Without adequate shelter, supplies or game to harvest, the Sayisi Dene had no alternative but to migrate gradually from North Knife River back to Churchill, joining other Sayisi Dene families that were already living there. In 1959, the federal government moved the Sayisi Dene into Camp 10, where they lived in deplorable conditions. At Camp 10, families lived in poorly-constructed shacks without heat, hydro, running water or proper sanitation. Further, Camp 10 was located on barren, rocky ground next to a cemetery – a site of bad omen. Community members suffered from hunger and had to scavenge in the town dump for food. Some children were neglected or abused. Others were sent to residential schools or adopted out. Tragically, many Sayisi Dene people lost their lives during this time because of the terrible conditions in Churchill.
In 1967, the Government of Canada moved the Sayisi Dene once again, this time to Dene Village, outside of Churchill. The situation there was no better than it had been in Camp 10. The horrors of Dene Village – the violence, discrimination, poverty and despair resulting from this displacement – continue to haunt survivors today. Heartbreakingly, more Sayisi Dene members perished. In the early 1970s, some Sayisi Dene leaders and community members returned to the land, settling at Tadoule Lake. In going back to the land, the Sayisi Dene demonstrated remarkable courage, strength, resilience and determination.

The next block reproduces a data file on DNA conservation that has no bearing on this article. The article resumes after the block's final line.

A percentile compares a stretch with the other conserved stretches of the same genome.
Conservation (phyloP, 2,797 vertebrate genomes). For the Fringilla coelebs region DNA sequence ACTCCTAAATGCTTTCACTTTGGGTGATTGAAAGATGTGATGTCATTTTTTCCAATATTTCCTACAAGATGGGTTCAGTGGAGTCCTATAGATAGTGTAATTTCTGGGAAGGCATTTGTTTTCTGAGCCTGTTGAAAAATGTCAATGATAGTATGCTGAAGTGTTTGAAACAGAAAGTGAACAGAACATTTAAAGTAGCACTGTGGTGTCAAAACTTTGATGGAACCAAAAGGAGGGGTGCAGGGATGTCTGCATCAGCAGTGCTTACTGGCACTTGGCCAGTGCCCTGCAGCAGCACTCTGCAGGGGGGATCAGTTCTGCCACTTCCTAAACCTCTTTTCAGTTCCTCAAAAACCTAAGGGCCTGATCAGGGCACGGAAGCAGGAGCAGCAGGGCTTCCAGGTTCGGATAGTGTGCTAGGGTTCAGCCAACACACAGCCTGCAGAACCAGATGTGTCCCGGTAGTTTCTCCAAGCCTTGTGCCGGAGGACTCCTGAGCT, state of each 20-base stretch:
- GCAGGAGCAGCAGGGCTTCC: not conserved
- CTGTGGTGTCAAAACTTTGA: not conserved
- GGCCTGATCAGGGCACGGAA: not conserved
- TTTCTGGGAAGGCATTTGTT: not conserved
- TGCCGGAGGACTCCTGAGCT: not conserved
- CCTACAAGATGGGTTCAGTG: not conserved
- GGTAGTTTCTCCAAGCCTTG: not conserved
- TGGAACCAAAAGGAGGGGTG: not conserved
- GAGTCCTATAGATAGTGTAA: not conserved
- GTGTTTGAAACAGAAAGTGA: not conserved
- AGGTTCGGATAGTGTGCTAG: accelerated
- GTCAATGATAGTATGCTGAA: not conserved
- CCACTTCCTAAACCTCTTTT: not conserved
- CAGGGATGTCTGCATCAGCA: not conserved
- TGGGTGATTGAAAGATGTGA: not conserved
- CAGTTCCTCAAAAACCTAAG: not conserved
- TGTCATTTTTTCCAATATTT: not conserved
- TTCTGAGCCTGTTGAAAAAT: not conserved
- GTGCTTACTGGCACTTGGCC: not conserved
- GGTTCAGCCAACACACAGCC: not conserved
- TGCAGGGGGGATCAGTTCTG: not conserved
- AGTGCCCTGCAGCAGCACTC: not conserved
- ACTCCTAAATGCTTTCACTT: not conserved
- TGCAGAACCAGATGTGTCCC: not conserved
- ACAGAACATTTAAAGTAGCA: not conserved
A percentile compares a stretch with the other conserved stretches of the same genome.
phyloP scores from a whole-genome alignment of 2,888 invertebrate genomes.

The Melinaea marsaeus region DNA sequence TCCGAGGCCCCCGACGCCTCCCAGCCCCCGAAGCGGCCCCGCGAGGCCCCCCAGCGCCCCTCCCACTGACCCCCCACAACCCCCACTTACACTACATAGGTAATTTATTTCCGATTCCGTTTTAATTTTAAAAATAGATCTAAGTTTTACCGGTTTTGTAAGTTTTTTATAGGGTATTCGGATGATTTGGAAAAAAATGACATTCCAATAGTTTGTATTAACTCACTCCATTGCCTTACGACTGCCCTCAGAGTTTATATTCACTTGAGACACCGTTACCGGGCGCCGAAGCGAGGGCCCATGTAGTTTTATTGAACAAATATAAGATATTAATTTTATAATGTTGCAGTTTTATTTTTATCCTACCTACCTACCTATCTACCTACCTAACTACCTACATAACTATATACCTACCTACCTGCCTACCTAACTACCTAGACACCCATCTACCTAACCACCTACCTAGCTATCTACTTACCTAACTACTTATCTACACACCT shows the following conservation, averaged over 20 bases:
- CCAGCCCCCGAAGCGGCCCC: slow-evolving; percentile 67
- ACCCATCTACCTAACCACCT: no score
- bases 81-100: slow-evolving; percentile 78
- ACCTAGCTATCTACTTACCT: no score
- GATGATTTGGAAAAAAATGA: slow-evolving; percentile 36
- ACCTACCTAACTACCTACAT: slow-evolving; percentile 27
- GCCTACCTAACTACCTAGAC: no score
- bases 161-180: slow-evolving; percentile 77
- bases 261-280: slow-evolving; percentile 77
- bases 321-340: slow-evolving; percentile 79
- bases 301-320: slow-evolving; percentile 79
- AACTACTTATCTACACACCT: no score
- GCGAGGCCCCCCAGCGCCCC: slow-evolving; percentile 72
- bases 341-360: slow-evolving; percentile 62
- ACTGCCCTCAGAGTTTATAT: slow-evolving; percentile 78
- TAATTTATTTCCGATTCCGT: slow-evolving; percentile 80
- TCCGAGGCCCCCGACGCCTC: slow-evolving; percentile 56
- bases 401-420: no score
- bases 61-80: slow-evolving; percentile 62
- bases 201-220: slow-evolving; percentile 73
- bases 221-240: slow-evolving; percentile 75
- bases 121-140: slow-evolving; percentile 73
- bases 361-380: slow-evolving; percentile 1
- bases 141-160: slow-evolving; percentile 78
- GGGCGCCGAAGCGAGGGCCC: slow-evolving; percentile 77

It is unbearable to consider what you lost during the years in Churchill. The Sayisi Dene endured racism and disrespect from all sides; many of you who lived in Churchill during these years have spoken about being treated as the "lowest of the low." Your way of life was forever altered; the Dene language, culture and traditions that had been so strong prior to 1956 had to be retaught, relearned and rejuvenated. No one, and no people, should have had to experience such treatment in Canadian society. There is no way to undo the years of collective trauma your people have suffered. You have lived, breathed and felt the effects of the Government of Canada’s actions for six decades; you are the survivors of the sad legacy of the relocation. All that we can do now is offer our most sincere and humble apology to the Sayisi Dene people.